Search Results

You are looking at 1 - 10 of 2,545 items for :

Clear All

., 1980 ); although some exceptions exist ( Clarke, 1990 ; Judd et al., 1989 ), they appear to be tolerated statistically ( Zhang and Robson, 2002 ). Although fruit weight distributions are frequently reported in the literature, fruit firmness

Free access
Authors: and

Abstract

The firmness tester for juicy fruit measures firmness by the compression of the fruit between two parallel surfaces with a measured force until a given applanation area is reached. An improved hydrostatic measuring head for this instrument is described that allows the direct determination of this area instead of the measurement of its diameter in the optical head formerly used. The firmness index is defined as the applied force per unit applanation area. Examples of firmness measurements of Prunus avium L., Vitis vinifera L., and Carica papaya L. are given.

Open Access

Abstract

Multiple applications (1-3) of 10 and 50 ppm GA3 to ‘Bing’ and ‘Lambert’ (Prunus avium L.) sweet cherries increased fruit firmness and weight, and delayed harvest. Firmness was positively related to dose of GA3 (number of applications × concentration), soluble solids (SS), and In leaf/fruit ratio. GA3 interacted with SS so that the effect of GA3 dose on firmness was increased at higher SS levels. Fruit coloring was delayed by GA3. Chemical name used: gibberellic acid (GA3).

Open Access

Firmness is an important fruit quality trait in northern highbush blueberry ( Vaccinium corymbosum ) and contributes to machine harvestability, postharvest quality, shelf life, and the consumer eating experience. Fruit firmness, particularly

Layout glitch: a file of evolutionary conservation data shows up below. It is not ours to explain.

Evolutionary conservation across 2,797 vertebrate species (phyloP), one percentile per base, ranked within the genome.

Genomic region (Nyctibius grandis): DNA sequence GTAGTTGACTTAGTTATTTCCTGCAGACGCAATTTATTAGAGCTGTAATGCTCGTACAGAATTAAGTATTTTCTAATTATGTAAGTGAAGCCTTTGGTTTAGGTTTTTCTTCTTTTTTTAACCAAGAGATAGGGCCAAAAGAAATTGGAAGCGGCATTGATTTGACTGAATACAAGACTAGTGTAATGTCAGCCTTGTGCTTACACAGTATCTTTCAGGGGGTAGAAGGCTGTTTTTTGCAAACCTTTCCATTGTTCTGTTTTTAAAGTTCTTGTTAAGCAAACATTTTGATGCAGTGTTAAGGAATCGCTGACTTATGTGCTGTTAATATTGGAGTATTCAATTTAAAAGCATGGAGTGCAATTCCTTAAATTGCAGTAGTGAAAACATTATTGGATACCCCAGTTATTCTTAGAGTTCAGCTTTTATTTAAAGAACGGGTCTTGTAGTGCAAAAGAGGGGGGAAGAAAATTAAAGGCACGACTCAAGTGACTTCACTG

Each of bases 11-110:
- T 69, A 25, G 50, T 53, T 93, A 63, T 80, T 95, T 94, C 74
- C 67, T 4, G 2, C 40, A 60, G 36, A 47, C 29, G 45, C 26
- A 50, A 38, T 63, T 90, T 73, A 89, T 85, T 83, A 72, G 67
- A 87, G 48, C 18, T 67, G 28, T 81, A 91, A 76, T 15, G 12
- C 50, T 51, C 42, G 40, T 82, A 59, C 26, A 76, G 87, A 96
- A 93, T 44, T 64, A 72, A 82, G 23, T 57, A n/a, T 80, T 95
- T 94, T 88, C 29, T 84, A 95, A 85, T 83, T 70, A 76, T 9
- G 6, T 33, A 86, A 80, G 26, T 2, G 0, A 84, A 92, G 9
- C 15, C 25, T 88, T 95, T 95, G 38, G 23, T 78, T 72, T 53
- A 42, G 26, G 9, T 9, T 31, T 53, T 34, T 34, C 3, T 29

Open Access

, and maintenance firms) as well as production firms (e.g., wholesale nursery, greenhouse, and turfgrass sod producers), and wholesale and retail distribution firms such as garden centers, home stores, mass merchandisers with lawn/garden departments

Open Access

A convenient and reliable method that used a specially designed tool to apply a uniform bruising force in situ was developed to assess the relative susceptibility to fruit surface pitting in sweet cherry. Assessment of pitting with a visual scale after 2 weeks of 1 °C storage was found to be in close agreement with measurements of pit diameter. Using this method `Bing' showed the greatest susceptibility to pitting in both years of the study and `Bing', `Lapins', and `Sweetheart' cherries showed a decline in susceptibility as fruit matured. The predictive value of fruit firmness at harvest, fruit respiration at harvest, and weight loss in storage was assessed in relation to the severity of pitting. The model to best describe pitting was found to include all three physiological variables (firmness, respiration, and weight loss). While an acceptable model was obtained when combining all three cultivars, the best models were achieved when each cultivar was considered separately. It was concluded that there are likely unmeasured variables involved in determining susceptibility to pitting. Hence the best approach to predicting pitting susceptibility is the application of the pit-induction method described in this work.

Free access

physiological firmness loss ( Paniagua et al., 2013 ). Although firmness can vary widely among cultivars ( Cappai et al., 2018 ), it is commonly used to estimate perishability (postharvest potential) of a given lot ( Lobos et al., 2018 ). Instruments to assess

Open Access

. Factors contributing to splitting in cherries include cultivar differences, water temperature, period of wetting, soluble solids, fruit firmness and turgor, and elasticity of the skin ( Ackley and Krueger, 1980 ; Bullock, 1952 ; Davenport et al., 1972a

Free access

The United States environmental horticulture industry, or green industry, comprises wholesale nursery, greenhouse, and turfgrass sod producers; landscape design, installation and maintenance firms; as well as wholesale and retail distribution firms

Full access

Firmness is the main attribute that gives an indication of fruit texture and it is often used by producers to evaluate harvest date ( Trillot and Tillard, 2002 ). This quality index can be influenced by many preharvest factors such as season

Free access